Many times, paleo-artists take a feature that was found in a few species and ascribe it to entire groups. One of these trends is to portray osteoderms on the bodies of dinosaurs in their artwork. The word osteoderm literally means “skin bone”. These are small pieces of bone which are embedded in the skin, and sometimes protrude out of it so that they look like bony bumps on the dinosaur’s body. Evidence suggests that they were often covered with a keratinous scute. The most prevalent example of dinosaurs possessing osteoderms is a group called the thyreophorans, meaning “shield-bearers”, which includes the stegosaurs and ankylosaurs, but other dinosaurs have them too. At least one titanosaurid sauropod, Saltasaurus, has been found with osteoderms, and it is believed that possibly all titanosaurs had osteoderms as well.
One contentious issue regarding osteoderms is their presence in theropods, or rather, in artwork depicting theropods. There is a tendency among paleo-artists to adorn the bodies of theropod dinosaurs with rows of small osteoderms along their neck, back, and tail, and I too have been guilty of this practice. However, as far as I am aware, only one theropod dinosaur has been found with osteoderms: Ceratosaurus, which lived in western USA and possibly Africa during the late Jurassic Period. Some sources that I have seen state that Carnotaurus, an abelisaur which lived in Argentina during the late Cretaceous Period, also possessed osteoderms, but this is an error. While the excellent skin impressions of Carnotaurus show rows of raised bumps running horizontally along its neck, back, and tail, these bumps did not have a bony core, so they technically cannot be classified as “osteoderms”. In terms of appearance, Ceratosaurus was found with a single row of small osteoderms running down the middle of its back (NOT multiple parallel rows, as is often shown in some works of paleo-art), extending from the back of the skull and running all the way down to the tip of the tail.
Some paleo-artists have a tendency of taking a feature found in one or a few specific animals and ascribing this feature to the entire sub-group of dinosaurs. For example, a few paleontologists and paleo-artists believe that many and perhaps all sauropods had a row of keratinous spines running down the neck, back, and tail just because ONE specimen of Diplodocus was found with them. While this proves that this particular species and possibly the genus had this feature, it does not mean that all diplodocid sauropods had these keratinous spines, and it certainly doesn’t prove that all sauropods in general had this feature. The same goes for theropods. Many paleo-artists place either osteoderms or dermal scutes (also known as “feature scales”) on their meat-eating dinosaur’s bodies simply because these features have been found in association with two carnivores, and they decided to put them on virtually every theropod that they drew or sculpted.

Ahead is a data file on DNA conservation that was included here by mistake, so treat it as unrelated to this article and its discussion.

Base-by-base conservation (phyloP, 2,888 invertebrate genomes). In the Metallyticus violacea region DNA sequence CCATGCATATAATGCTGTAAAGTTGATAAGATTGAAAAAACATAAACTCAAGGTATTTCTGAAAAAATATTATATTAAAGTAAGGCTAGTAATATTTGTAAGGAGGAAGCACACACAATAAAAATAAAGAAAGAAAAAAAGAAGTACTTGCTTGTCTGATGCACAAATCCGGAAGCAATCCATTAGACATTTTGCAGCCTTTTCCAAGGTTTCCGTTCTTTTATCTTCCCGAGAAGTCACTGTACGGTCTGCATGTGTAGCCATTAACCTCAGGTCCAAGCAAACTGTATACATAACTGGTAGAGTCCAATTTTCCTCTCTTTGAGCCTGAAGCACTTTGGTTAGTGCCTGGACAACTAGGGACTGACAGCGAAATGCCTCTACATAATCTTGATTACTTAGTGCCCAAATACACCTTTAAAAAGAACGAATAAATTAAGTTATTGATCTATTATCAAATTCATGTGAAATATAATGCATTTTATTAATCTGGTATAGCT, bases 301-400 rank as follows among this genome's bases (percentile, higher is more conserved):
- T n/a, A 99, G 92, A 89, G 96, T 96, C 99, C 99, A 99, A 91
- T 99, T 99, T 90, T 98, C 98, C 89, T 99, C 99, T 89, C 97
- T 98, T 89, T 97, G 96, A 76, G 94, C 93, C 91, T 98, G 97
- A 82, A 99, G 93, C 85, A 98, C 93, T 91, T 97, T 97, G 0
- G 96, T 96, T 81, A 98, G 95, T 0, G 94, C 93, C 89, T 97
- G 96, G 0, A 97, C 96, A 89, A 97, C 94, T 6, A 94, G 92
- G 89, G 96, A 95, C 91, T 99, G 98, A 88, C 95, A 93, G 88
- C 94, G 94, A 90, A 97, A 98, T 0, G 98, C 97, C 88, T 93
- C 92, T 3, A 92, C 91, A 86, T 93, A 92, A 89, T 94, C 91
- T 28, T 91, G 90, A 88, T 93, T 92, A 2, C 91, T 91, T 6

Extrapolation is no sin. There’s nothing wrong about making an observation about something and suggesting that something else which was similar may have had identical properties. Writers and researchers do it all the time. However, I should warn people out there that there are varying degrees of extrapolation. It’s one thing to make an observation based upon the fossils of these two dinosaurs, which, as I stated before, came from the same theropod sub-division, and assume or hypothesize that other species within this particular group may have had this feature as well. It is quite another thing to take that feature and apply it to every theropod genus from Eoraptor to Velociraptor.
But what about “scutes” on dinosaurs? The term “scute” has two definitions: either it is the scale-like covering over an osteoderm, or it’s simply an unusually large thick scale. Preserved skin impressions from multiple species have shown that some dinosaurs had rows of large, thick, texturally-pronounced scutes arranged on their bodies, but these scutes did not have a bony core – therefore they can’t be classified as “osteoderms”. Examples of animals that have this feature are the stegosaur Hesperosaurus and the ceratopsian Chasmosaurus.
I may sound like I’m being self-righteous and pontificating, but I too am guilty of making wild extrapolations and assumptions when it comes to my prehistoric illustrations. A few years ago, I did an anatomical study of Tyrannosaurus rex in a running pose, and I had it with osteoderms, for no other reason other than so many other paleo-artists had pictured T. rex with osteoderms in the past. I followed the crowd and illustrated my T. rex accordingly. However, later on when I read about tyrannosaur skin impressions, I learned that these large tyrannosaurs had small pebbly skin with no osteoderms. Consequently, I revised my drawing, which you can see here. Another example of where I might have made a mistake is in my drawing “Giganotosaurus head study”, which was showcased in an earlier post on my blog; you can see it here. The reason why I had put those rows of bumps on its neck and a few on its jaw was because at the time I thought that Giganotosaurus was an abelisaurid like Carnotaurus. I later learned that it wasn’t, but I didn’t want to change the picture – I think it looks nice as it is. However, I’ll be sure to learn all of the information that I can about a certain subject in the future before I draw it.
What I’m trying to do here is caution paleo-artists and aspiring paleo-artists about the dangers of making wild assumptions and extrapolations. Do your homework, do your research, and illustrate your creations as best as current science allows, and don’t do anything that you aren’t able to back up with researched facts and/or persuasive arguments.
Keep your pencils sharp.